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March 30, 2009


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I was registered with 4-5 Mystery Shopping companies. Payments were typically in the $10-$20 range and most shops took about 20 minutes to complete. I've finally decided to quit mystery shopping as in the end, I feel I'm too busy to deal with the hassle.

I think a prerequisite to being a mystery shopper is that you've actually worked in retail at some point. Working the retail gig in high school, I can't believe the things we got slammed for by the mystery shopper. One time, we had a mystery shopper come in just as we were about to close. I was assisting a customer regarding a computer accessory. The mystery shopper waited no more than 30 seconds (I swear), made some grumbling noises and stormed out even though I acknowledged that I would help shortly.

Our store got a '0' for the month. Ugh...

Stupidly Yours,


Your "the Bargain Babe's interview with a real-life mystery shopper" link is not working.

I wish I could apply more of the wisdom I read on FMF in my local context...

I don't think it's worth the time and effort.

I love mystery shopping! Sometimes, it's not just about the extra money, but also improving my quality of life for free. For example, I haven't paid for an oil change in almost three years, but I get oil changes regularly as mystery shop assignments. There are also times that I get to watch a movie or go out to eat for free.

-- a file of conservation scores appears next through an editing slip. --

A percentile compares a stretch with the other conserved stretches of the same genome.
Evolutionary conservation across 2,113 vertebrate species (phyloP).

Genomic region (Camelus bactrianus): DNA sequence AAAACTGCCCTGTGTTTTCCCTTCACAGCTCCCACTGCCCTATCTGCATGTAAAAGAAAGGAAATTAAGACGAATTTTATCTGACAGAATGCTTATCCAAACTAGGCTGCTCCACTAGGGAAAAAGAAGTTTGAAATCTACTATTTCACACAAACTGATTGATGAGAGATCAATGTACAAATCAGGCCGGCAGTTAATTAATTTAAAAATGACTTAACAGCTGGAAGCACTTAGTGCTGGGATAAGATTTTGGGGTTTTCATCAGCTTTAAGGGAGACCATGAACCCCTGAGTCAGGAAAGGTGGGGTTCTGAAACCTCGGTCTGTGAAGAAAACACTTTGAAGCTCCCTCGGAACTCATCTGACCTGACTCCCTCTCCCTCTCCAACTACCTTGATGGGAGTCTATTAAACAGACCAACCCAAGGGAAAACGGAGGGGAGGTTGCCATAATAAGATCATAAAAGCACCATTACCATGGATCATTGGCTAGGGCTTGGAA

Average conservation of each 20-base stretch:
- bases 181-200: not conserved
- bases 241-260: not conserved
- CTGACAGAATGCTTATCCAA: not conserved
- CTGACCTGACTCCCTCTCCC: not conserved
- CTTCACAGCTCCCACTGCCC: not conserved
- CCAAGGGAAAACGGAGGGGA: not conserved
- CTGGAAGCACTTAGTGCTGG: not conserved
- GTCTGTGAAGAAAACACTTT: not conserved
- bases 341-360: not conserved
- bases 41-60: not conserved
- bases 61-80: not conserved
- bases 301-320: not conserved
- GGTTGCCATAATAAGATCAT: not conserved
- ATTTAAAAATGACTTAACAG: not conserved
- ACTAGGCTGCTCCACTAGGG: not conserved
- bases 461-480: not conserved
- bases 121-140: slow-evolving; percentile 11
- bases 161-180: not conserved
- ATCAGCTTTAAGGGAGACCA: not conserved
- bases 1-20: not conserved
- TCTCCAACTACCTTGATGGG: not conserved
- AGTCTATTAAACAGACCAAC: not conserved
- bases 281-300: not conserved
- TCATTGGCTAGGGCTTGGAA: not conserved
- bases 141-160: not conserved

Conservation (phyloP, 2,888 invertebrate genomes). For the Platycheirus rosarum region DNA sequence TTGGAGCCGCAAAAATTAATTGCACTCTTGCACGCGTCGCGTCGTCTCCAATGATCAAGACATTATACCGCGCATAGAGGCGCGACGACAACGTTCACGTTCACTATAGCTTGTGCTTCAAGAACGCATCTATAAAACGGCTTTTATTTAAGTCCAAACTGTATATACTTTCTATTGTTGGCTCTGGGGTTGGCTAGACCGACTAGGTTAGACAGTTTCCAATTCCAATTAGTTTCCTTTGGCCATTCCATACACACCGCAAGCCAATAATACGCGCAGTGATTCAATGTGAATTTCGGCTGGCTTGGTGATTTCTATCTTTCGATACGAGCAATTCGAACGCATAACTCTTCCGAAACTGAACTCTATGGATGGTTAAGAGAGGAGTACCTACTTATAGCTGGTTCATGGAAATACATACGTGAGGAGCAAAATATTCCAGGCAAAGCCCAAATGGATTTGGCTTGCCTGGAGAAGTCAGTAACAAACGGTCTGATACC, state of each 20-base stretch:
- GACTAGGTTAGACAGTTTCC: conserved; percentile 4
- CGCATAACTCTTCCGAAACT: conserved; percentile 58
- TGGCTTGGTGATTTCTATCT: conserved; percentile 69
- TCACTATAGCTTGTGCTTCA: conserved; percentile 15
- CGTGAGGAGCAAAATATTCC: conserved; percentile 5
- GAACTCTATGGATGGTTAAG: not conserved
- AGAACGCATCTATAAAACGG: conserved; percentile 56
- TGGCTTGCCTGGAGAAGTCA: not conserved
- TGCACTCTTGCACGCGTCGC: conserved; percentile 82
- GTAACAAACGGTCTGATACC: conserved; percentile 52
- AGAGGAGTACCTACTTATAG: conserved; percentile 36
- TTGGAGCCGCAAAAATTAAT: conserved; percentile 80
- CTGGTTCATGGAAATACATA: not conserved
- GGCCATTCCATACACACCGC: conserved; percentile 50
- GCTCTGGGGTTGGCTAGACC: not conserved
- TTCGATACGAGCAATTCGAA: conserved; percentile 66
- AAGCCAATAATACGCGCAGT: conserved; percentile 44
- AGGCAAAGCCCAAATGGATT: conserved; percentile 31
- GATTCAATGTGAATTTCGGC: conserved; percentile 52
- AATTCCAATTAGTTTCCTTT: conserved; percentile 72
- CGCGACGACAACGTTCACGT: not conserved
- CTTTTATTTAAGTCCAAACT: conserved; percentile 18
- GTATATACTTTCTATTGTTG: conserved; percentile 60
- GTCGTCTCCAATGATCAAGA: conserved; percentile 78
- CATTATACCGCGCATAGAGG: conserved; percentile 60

What I'd really like to see is a good list of all of the *worthy* mystery shop agencies out there. I often see lists, but they contain lots of places that cost to join—BAD DEAL.

It takes at least 1-2 hours to receive the assignment, read the instructions and fill out and submit the review. While you're completing the assignment, your conversation with your significant other tends to be about nothing enjoyable -- timing of service, quality, atmosphere, etc.

All of this hassle for at most a $15-$20 discount?

It's definitely not worth the hassle, especially after you get burned once or twice for not doing things exactly according to the instructions.

Rather than becoming a jack of all trades, why not choose to do one thing really well -- and get paid really well to do it?! I'm all for hobbies, but not for spreading myself too thin . . .

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